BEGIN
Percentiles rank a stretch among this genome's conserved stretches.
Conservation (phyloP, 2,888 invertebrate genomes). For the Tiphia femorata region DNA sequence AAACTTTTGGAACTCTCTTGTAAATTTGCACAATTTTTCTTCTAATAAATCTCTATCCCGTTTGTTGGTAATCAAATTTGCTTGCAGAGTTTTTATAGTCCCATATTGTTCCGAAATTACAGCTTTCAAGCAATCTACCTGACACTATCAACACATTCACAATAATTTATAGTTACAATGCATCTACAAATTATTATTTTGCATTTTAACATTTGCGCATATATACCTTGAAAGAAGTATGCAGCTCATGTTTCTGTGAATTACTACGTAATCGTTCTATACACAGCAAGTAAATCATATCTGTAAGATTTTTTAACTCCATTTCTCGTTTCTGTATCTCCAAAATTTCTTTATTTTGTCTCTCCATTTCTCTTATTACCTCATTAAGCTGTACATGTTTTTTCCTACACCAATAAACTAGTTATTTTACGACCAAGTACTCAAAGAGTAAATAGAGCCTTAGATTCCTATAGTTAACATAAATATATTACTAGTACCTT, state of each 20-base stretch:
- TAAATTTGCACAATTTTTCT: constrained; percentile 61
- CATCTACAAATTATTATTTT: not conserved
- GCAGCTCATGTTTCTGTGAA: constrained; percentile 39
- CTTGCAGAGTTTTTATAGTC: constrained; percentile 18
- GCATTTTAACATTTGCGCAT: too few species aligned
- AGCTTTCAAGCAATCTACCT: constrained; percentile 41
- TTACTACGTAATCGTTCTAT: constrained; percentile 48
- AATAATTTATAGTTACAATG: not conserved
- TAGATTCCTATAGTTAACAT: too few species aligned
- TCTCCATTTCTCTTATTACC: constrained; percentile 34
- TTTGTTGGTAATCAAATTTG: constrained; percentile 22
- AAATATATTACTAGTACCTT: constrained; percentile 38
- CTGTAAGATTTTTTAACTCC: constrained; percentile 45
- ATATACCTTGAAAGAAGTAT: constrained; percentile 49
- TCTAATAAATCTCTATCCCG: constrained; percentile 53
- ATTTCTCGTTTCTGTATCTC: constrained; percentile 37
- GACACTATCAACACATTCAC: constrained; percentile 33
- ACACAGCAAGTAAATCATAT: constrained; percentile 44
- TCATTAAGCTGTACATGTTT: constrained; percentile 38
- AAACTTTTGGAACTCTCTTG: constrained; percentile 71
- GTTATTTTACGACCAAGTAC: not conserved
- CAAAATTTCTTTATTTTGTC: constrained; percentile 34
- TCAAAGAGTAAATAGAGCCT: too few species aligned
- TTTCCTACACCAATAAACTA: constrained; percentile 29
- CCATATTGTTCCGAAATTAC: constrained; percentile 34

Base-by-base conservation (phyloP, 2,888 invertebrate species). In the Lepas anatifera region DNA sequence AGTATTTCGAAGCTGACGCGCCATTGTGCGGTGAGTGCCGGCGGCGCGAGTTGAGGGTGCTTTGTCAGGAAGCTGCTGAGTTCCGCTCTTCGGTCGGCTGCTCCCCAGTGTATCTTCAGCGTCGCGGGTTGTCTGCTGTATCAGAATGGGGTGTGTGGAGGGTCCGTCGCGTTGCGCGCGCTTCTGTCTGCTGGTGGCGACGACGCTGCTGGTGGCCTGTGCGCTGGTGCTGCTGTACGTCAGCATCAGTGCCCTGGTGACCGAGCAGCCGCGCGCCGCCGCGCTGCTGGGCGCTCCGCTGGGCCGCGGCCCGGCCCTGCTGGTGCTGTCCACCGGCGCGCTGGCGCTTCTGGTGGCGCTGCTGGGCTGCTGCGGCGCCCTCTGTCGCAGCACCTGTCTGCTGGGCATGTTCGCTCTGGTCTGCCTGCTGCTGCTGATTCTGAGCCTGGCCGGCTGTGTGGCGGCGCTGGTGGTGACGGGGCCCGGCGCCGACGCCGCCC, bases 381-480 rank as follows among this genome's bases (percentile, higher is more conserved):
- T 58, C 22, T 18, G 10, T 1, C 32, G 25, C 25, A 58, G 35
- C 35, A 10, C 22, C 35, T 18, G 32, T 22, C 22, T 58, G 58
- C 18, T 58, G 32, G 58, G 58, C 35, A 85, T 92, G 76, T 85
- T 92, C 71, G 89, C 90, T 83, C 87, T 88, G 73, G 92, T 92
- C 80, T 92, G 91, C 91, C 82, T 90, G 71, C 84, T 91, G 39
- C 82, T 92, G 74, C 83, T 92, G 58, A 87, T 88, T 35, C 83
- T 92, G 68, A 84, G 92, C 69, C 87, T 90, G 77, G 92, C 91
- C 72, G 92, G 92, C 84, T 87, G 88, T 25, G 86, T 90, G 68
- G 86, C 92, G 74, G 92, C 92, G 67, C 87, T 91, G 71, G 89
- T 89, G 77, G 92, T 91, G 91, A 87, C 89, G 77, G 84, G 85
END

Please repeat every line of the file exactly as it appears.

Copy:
Percentiles rank a stretch among this genome's conserved stretches.
Conservation (phyloP, 2,888 invertebrate genomes). For the Tiphia femorata region DNA sequence AAACTTTTGGAACTCTCTTGTAAATTTGCACAATTTTTCTTCTAATAAATCTCTATCCCGTTTGTTGGTAATCAAATTTGCTTGCAGAGTTTTTATAGTCCCATATTGTTCCGAAATTACAGCTTTCAAGCAATCTACCTGACACTATCAACACATTCACAATAATTTATAGTTACAATGCATCTACAAATTATTATTTTGCATTTTAACATTTGCGCATATATACCTTGAAAGAAGTATGCAGCTCATGTTTCTGTGAATTACTACGTAATCGTTCTATACACAGCAAGTAAATCATATCTGTAAGATTTTTTAACTCCATTTCTCGTTTCTGTATCTCCAAAATTTCTTTATTTTGTCTCTCCATTTCTCTTATTACCTCATTAAGCTGTACATGTTTTTTCCTACACCAATAAACTAGTTATTTTACGACCAAGTACTCAAAGAGTAAATAGAGCCTTAGATTCCTATAGTTAACATAAATATATTACTAGTACCTT, state of each 20-base stretch:
- TAAATTTGCACAATTTTTCT: constrained; percentile 61
- CATCTACAAATTATTATTTT: not conserved
- GCAGCTCATGTTTCTGTGAA: constrained; percentile 39
- CTTGCAGAGTTTTTATAGTC: constrained; percentile 18
- GCATTTTAACATTTGCGCAT: too few species aligned
- AGCTTTCAAGCAATCTACCT: constrained; percentile 41
- TTACTACGTAATCGTTCTAT: constrained; percentile 48
- AATAATTTATAGTTACAATG: not conserved
- TAGATTCCTATAGTTAACAT: too few species aligned
- TCTCCATTTCTCTTATTACC: constrained; percentile 34
- TTTGTTGGTAATCAAATTTG: constrained; percentile 22
- AAATATATTACTAGTACCTT: constrained; percentile 38
- CTGTAAGATTTTTTAACTCC: constrained; percentile 45
- ATATACCTTGAAAGAAGTAT: constrained; percentile 49
- TCTAATAAATCTCTATCCCG: constrained; percentile 53
- ATTTCTCGTTTCTGTATCTC: constrained; percentile 37
- GACACTATCAACACATTCAC: constrained; percentile 33
- ACACAGCAAGTAAATCATAT: constrained; percentile 44
- TCATTAAGCTGTACATGTTT: constrained; percentile 38
- AAACTTTTGGAACTCTCTTG: constrained; percentile 71
- GTTATTTTACGACCAAGTAC: not conserved
- CAAAATTTCTTTATTTTGTC: constrained; percentile 34
- TCAAAGAGTAAATAGAGCCT: too few species aligned
- TTTCCTACACCAATAAACTA: constrained; percentile 29
- CCATATTGTTCCGAAATTAC: constrained; percentile 34

Base-by-base conservation (phyloP, 2,888 invertebrate species). In the Lepas anatifera region DNA sequence AGTATTTCGAAGCTGACGCGCCATTGTGCGGTGAGTGCCGGCGGCGCGAGTTGAGGGTGCTTTGTCAGGAAGCTGCTGAGTTCCGCTCTTCGGTCGGCTGCTCCCCAGTGTATCTTCAGCGTCGCGGGTTGTCTGCTGTATCAGAATGGGGTGTGTGGAGGGTCCGTCGCGTTGCGCGCGCTTCTGTCTGCTGGTGGCGACGACGCTGCTGGTGGCCTGTGCGCTGGTGCTGCTGTACGTCAGCATCAGTGCCCTGGTGACCGAGCAGCCGCGCGCCGCCGCGCTGCTGGGCGCTCCGCTGGGCCGCGGCCCGGCCCTGCTGGTGCTGTCCACCGGCGCGCTGGCGCTTCTGGTGGCGCTGCTGGGCTGCTGCGGCGCCCTCTGTCGCAGCACCTGTCTGCTGGGCATGTTCGCTCTGGTCTGCCTGCTGCTGCTGATTCTGAGCCTGGCCGGCTGTGTGGCGGCGCTGGTGGTGACGGGGCCCGGCGCCGACGCCGCCC, bases 381-480 rank as follows among this genome's bases (percentile, higher is more conserved):
- T 58, C 22, T 18, G 10, T 1, C 32, G 25, C 25, A 58, G 35
- C 35, A 10, C 22, C 35, T 18, G 32, T 22, C 22, T 58, G 58
- C 18, T 58, G 32, G 58, G 58, C 35, A 85, T 92, G 76, T 85
- T 92, C 71, G 89, C 90, T 83, C 87, T 88, G 73, G 92, T 92
- C 80, T 92, G 91, C 91, C 82, T 90, G 71, C 84, T 91, G 39
- C 82, T 92, G 74, C 83, T 92, G 58, A 87, T 88, T 35, C 83
- T 92, G 68, A 84, G 92, C 69, C 87, T 90, G 77, G 92, C 91
- C 72, G 92, G 92, C 84, T 87, G 88, T 25, G 86, T 90, G 68
- G 86, C 92, G 74, G 92, C 92, G 67, C 87, T 91, G 71, G 89
- T 89, G 77, G 92, T 91, G 91, A 87, C 89, G 77, G 84, G 85